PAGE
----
An active swimmer sweats one pint per hour. The average person sweats three pints per hour in a heated spa. Ammonia and nitrogen compounds are also introduced into the water by rain. Each drop of rain has some dissolved nitrogen from our atmosphere and from automobile emissions.
Chloramines smell bad. This is the smell most often associated with pools and spas in health clubs and YMCAs. Chloramines are eye and skin irritants, and they cloud the water.
Chloramines can be removed from the water by the following three methods:
1. Chlorine Shock Treatment or Super-Chlorination: By adding a mega-dose of chlorine. Usually 3 to 6 times more chlorine than a normal dose is added to the water, or the level of chlorine is raised to 5 to 10 ppm and held there for 4 hours.
This is called super chlorination. To remove chloramines, the ratio of chlorine to ammonia must be at least 7.6 to 1. If this ratio is not obtained, then more chloramines will be produced. Swimmers and bathers should not enter the water until the level of chlorine has dropped to 3 ppm or less.
2. Non-Chlorine Shock Treatment: By adding a non-chlorine shock to the water. The most common chemical used for this is potassium peroxymonosulfate.
3. Adding Ozone to the Water: If an ozone generator is installed on a pool or spa, then oxidation of the ammonia and nitrogen compounds will take place whenever the ozone system is operating. The longer the system operates, the more the ozone can destroy the ammonia and nitrogen.
Ozone oxidizes soap, deodorant, hair spray, cologne, makeup, perfume, body lotion, hand cream, sun tan lotion, saliva and urine. In addition, ozone kills all pathogenic bacteria, germs and viruses.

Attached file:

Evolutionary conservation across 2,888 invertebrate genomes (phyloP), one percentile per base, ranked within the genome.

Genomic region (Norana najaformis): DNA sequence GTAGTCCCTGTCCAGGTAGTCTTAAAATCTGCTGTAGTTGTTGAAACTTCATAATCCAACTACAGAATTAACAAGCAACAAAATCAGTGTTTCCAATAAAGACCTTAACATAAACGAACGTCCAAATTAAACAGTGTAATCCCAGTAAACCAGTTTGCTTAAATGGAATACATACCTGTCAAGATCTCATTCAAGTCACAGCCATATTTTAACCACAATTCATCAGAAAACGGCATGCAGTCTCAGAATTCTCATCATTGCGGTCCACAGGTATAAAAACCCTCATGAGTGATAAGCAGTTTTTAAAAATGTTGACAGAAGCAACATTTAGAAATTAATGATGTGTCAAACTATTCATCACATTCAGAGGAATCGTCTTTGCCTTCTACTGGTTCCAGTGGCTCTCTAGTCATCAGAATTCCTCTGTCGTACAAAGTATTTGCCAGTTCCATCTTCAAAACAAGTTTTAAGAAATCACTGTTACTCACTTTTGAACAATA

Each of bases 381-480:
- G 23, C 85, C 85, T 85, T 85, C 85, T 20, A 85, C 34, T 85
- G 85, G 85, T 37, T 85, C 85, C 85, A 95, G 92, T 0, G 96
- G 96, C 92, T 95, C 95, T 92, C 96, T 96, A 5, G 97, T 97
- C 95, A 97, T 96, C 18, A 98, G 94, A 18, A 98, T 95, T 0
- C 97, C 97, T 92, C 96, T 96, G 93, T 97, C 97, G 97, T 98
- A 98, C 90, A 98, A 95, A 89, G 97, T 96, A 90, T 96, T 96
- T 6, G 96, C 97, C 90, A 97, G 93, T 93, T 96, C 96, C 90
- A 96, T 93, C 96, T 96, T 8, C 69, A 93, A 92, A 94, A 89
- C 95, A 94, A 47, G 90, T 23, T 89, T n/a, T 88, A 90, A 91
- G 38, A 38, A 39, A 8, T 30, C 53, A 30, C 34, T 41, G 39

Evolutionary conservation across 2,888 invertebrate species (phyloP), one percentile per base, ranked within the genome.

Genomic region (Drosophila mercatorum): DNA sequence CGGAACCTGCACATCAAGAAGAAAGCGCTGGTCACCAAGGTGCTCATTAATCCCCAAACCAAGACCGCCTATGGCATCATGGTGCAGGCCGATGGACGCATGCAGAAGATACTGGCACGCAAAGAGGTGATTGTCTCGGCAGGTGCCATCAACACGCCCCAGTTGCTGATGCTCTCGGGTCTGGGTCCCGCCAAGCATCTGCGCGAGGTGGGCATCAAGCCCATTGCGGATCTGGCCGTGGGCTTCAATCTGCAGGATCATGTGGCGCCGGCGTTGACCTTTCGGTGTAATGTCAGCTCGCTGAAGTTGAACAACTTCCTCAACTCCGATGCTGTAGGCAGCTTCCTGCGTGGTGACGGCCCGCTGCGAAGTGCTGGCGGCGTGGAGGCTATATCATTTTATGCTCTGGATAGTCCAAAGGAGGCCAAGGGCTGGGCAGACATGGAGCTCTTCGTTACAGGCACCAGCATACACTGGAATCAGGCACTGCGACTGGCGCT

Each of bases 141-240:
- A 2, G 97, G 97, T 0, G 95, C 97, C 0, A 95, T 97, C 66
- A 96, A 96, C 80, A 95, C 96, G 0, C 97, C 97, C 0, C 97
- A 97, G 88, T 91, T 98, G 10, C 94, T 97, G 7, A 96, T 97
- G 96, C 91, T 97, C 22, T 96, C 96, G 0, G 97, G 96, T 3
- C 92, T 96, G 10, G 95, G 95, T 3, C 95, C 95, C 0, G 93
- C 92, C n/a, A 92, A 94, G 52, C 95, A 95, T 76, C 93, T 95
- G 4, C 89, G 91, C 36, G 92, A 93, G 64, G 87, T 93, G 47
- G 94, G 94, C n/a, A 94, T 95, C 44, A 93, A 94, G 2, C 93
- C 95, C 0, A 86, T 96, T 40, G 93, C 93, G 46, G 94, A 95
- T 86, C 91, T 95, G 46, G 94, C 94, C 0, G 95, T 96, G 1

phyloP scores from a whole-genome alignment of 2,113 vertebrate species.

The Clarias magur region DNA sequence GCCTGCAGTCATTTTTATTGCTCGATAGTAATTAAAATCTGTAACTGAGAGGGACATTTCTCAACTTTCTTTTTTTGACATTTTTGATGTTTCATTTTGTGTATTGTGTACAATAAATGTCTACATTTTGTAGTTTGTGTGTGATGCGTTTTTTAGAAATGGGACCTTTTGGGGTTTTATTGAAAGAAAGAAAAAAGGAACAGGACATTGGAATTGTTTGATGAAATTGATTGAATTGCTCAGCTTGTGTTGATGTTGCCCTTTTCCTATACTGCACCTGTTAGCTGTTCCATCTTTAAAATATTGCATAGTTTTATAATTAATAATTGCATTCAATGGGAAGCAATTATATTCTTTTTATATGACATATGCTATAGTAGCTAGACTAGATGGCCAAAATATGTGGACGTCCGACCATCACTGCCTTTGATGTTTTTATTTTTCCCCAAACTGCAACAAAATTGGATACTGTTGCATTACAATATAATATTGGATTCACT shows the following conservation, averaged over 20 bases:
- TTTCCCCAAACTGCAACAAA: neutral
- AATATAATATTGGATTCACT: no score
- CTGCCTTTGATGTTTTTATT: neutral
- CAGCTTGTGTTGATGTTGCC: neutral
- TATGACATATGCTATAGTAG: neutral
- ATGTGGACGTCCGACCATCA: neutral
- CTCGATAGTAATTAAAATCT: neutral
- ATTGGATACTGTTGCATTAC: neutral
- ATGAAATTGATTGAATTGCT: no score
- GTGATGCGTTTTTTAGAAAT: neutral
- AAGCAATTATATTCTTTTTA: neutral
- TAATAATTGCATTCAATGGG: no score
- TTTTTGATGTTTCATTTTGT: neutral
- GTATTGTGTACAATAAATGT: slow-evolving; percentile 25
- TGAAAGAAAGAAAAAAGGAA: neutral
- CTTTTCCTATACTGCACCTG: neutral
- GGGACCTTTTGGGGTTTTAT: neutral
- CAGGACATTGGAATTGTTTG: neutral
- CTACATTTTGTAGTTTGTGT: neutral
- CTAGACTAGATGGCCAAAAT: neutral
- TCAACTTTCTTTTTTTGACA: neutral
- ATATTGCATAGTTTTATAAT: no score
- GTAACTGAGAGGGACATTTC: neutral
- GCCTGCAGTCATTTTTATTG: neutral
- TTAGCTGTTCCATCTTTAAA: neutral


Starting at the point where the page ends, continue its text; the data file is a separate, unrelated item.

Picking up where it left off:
Ozone takes care of the big job of oxidizing all these organic contaminants. Ozone frees up the combined chlorine, thus leaving the chlorine free to provide a residual. Ozone ultimately enhances the performance of chlorine and bromine.
Less chlorine or bromine will be needed to maintain a residual. Commonly, ozone reduces chlorine or bromine use by 60-90 percent. The quality of water will be dramatically better with the combination of ozone and chlorine or the combination of ozone and bromine than with chlorine or bromine alone.
For years, hot tub and spa owners have been keeping their water crystal clear by “Shocking” it on a weekly basis with Chlorine or Bromine.
Shocking your hot tub or spa quickly raises the sanitizer level of the spa water, killing off any of the bacteria that may be present.
Unwanted bacteria in spa water can cause skin irritation, rashes, odors and cloudy water. The down side of “shocking” your hot tub or spa with chlorine is that it leaves a strong chlorine-like chemical odor, causes skin and eye irritation and can wreak cause bathing suits and hot tub covers to prematurely fade.
The folks at DuPont have come up with a great alternative product called Potassium Monopersulfate or more commonly referred to as “Non-Chlorine Shock.”
The benefits of Potassium Monopersulfate is that it is easy and convenient to use, it maximizes your existing sanitizer efficiency of Chlorine or Bromine by killing and eliminating contaminating waste and it doesn’t produce irritating and foul smelling chemical odors.
It restores sparkle and clarity to dull water and doesn’t bleach or fade bathing suits or spa covers. It also assists with the bacteria killing, with no unwanted side effects.